15 October 1944: Propaganda shoot, the pamphlets were placed in smoke shells,replacing the smoke, and the papers were shot out of the base in the same way.
WD 15 October 1944: 1530 - The Regt fired a propaganda shoot. Pamphlets were German and Polish and were specially dirtectd to the 84 Div which was known to be on this front. Only known results were 9 prisoners.
WD 16 October 1944: 0900 - Divisional arrangements began for sending parties to Brussels for 48 hrs. Rate of allotment shown a Appx.
WD 17 October 1944: 1200 - 130 Bty came out of action to maintain and went into harbour.
WD 17-21 October 1944: 129 and 131 Btys in action - no special event.
WD 21 October 1944: 1700 - Propaganda shoot, directed onto 84 Div. No known result.
WD 22 October 1944: 1430 - League football match v 2 Armd I.G.
WD 23 October 1944: Regts blankets cleaned at local laundry.
WD 24 October 1944: 1200 - Calibrtion of Standard guns against 21 A Gp standard gun. Comparative calibration had been done troughout the preceding week at various times owing to bad visibility. All firing were done into Forest Reichswald area.
WD 25 October 1944: 1400 - Band of HM life Guards played at Div Club. 1700 - Propaganda shoot.
26 October 1944: 131 Battery come out, and after that 129 Battery.
WD 26 October 1944: Sanitary duties course, one per Bty.
Return of number of misfires called for. Result: - out of 60,000 rds fired, - 615. 1200 - 131 Bty changed places in rst area with 130. No special activity. 129 and 130 Btys in action.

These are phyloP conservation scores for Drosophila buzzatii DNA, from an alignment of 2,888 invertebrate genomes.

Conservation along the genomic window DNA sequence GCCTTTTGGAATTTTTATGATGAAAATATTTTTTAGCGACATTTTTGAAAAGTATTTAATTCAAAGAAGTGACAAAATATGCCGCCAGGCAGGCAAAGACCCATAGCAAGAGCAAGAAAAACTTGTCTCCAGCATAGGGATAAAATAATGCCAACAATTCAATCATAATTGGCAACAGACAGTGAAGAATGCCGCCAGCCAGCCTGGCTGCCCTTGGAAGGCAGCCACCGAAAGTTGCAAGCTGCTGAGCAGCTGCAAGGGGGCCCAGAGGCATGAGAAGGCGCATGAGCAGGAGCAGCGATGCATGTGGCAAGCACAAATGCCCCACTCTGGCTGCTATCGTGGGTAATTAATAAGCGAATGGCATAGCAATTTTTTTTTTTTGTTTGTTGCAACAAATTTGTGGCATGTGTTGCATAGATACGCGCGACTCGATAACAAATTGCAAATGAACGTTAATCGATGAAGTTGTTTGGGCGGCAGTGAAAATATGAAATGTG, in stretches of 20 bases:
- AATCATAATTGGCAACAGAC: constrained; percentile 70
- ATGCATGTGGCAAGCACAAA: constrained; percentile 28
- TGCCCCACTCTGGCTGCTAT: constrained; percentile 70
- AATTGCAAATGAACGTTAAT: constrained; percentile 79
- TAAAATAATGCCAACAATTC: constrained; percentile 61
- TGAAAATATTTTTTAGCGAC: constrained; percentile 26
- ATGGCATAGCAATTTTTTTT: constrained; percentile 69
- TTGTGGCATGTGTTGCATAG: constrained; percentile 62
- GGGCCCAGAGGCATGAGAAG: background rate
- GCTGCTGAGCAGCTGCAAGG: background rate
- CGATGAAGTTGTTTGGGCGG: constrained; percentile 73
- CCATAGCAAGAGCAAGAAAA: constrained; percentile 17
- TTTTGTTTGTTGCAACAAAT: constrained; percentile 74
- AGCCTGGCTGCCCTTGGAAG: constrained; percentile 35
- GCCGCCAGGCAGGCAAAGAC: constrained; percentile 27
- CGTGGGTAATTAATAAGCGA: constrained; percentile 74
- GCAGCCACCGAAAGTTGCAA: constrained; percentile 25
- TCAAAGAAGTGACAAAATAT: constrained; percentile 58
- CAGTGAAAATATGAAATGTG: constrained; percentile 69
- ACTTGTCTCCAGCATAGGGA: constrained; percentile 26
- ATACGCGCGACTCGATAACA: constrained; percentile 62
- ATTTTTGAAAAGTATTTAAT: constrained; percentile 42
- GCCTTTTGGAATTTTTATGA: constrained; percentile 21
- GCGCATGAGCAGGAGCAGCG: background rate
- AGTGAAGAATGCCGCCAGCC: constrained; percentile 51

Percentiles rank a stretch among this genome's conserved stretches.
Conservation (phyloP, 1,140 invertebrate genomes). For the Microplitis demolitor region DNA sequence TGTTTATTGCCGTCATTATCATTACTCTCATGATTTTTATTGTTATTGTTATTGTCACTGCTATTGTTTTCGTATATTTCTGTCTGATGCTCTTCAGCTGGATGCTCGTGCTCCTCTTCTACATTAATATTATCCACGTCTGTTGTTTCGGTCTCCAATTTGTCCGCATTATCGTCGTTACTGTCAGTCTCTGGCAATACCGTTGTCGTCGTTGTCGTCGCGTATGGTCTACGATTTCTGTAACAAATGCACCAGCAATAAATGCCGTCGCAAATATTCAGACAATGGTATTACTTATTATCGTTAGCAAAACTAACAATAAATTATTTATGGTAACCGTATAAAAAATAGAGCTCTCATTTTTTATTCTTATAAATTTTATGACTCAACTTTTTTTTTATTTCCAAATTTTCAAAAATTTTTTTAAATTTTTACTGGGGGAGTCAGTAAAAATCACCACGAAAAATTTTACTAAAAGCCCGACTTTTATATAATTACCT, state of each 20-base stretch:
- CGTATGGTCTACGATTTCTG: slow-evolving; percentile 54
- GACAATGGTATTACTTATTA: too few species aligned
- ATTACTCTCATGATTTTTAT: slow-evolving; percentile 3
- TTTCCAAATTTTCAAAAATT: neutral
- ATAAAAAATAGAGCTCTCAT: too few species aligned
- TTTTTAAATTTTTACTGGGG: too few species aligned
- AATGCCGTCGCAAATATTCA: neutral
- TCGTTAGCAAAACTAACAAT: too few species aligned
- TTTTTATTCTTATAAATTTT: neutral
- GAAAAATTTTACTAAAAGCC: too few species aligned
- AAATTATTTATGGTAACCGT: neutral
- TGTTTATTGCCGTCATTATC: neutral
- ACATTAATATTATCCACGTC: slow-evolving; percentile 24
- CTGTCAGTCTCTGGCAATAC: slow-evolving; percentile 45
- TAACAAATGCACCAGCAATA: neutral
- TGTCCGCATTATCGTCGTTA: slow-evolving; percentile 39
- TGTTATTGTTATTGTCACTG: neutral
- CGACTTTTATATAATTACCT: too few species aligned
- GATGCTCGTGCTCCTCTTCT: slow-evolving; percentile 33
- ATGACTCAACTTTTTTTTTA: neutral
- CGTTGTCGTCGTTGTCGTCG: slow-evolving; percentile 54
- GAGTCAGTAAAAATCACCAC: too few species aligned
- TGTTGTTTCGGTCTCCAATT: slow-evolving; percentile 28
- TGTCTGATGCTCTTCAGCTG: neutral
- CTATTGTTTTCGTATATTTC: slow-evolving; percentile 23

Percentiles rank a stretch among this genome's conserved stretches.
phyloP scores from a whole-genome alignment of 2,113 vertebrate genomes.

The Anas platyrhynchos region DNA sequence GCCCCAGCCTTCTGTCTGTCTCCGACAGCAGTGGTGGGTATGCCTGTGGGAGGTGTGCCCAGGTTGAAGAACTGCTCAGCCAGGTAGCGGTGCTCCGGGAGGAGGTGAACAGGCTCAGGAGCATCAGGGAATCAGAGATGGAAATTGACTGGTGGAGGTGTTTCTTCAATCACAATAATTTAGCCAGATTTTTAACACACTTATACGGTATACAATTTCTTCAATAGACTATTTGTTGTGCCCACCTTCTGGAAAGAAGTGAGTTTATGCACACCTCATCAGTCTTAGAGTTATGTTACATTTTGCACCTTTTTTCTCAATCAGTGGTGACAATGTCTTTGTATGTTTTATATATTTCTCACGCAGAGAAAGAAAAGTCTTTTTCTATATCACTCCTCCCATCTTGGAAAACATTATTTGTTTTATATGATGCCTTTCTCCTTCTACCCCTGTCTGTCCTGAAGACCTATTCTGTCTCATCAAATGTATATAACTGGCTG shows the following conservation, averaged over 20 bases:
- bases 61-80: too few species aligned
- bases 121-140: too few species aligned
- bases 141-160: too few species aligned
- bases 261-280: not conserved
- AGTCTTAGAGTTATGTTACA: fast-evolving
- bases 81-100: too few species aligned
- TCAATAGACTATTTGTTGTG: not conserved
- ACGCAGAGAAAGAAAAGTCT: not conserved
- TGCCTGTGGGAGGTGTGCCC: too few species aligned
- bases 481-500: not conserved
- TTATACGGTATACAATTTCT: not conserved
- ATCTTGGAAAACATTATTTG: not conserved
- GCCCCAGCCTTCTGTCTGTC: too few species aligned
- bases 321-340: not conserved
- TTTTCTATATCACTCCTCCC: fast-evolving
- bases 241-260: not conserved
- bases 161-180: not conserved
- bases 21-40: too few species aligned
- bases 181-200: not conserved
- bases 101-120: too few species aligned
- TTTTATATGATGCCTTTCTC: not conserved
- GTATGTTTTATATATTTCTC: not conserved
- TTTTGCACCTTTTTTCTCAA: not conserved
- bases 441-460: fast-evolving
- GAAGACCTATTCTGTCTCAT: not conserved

WD 27 October 1944: I.O. visitid the Siegfried Line in US XIX Corps sector.
WD 1-10 November 1944: Continued in support of 82 United States Airborn Division.
WD 1 November 1944: 1400 - Conference held by Corps for CPOs to discuss questions of technical gunnery.
WD 1-2 November 1944: 16mm Mobile Cinema allotted to the Regt. Film on VD Shown.
WD 3 November 1944: Divisional Commander inspected the Regt and had luncheon at RHQ.
WD 6 November 1944: The Regt held a dance at the Roundabout Nijmegen.
WD 1-10 November 1944: During this period the Regt football side played 3 football matches in the Divisional League. The Officers hockey team als had 4 games against the Quick and the Union hockey Clubs. Leave Parties to Brussels and Antwerp continued and a daily truck was sent in with personnel on a day pass to Eindhoven.
10 November 1944: The Regiment moved out towards Sittard area.
WD 10 November 1944: 0600 - Recce parties in conjunction with OP Cygnet left. 1200 - Recce parties 13th Royal Canadian Artillery Regt arrived. 1400 - RHQ moved to new location in billets Nijmegen.
WD 11 November 1944: 0700 - Take over completed. The Regt concentrated in area of RHQ.
12 November 1944: The Regiment moved as far as Eindhoven, but after that it began to pour with rain, the traffic was awful, the night was spent by the whole Regiment in an enormous barn full of some by-product from a chemical factory in Geleen.
WD 12 November 1944: 0900 - Move to new area (OP: Cygnet) via Eindhoven, Hasselt and Berg. 2300 - Arrived area factory and harboured for the night.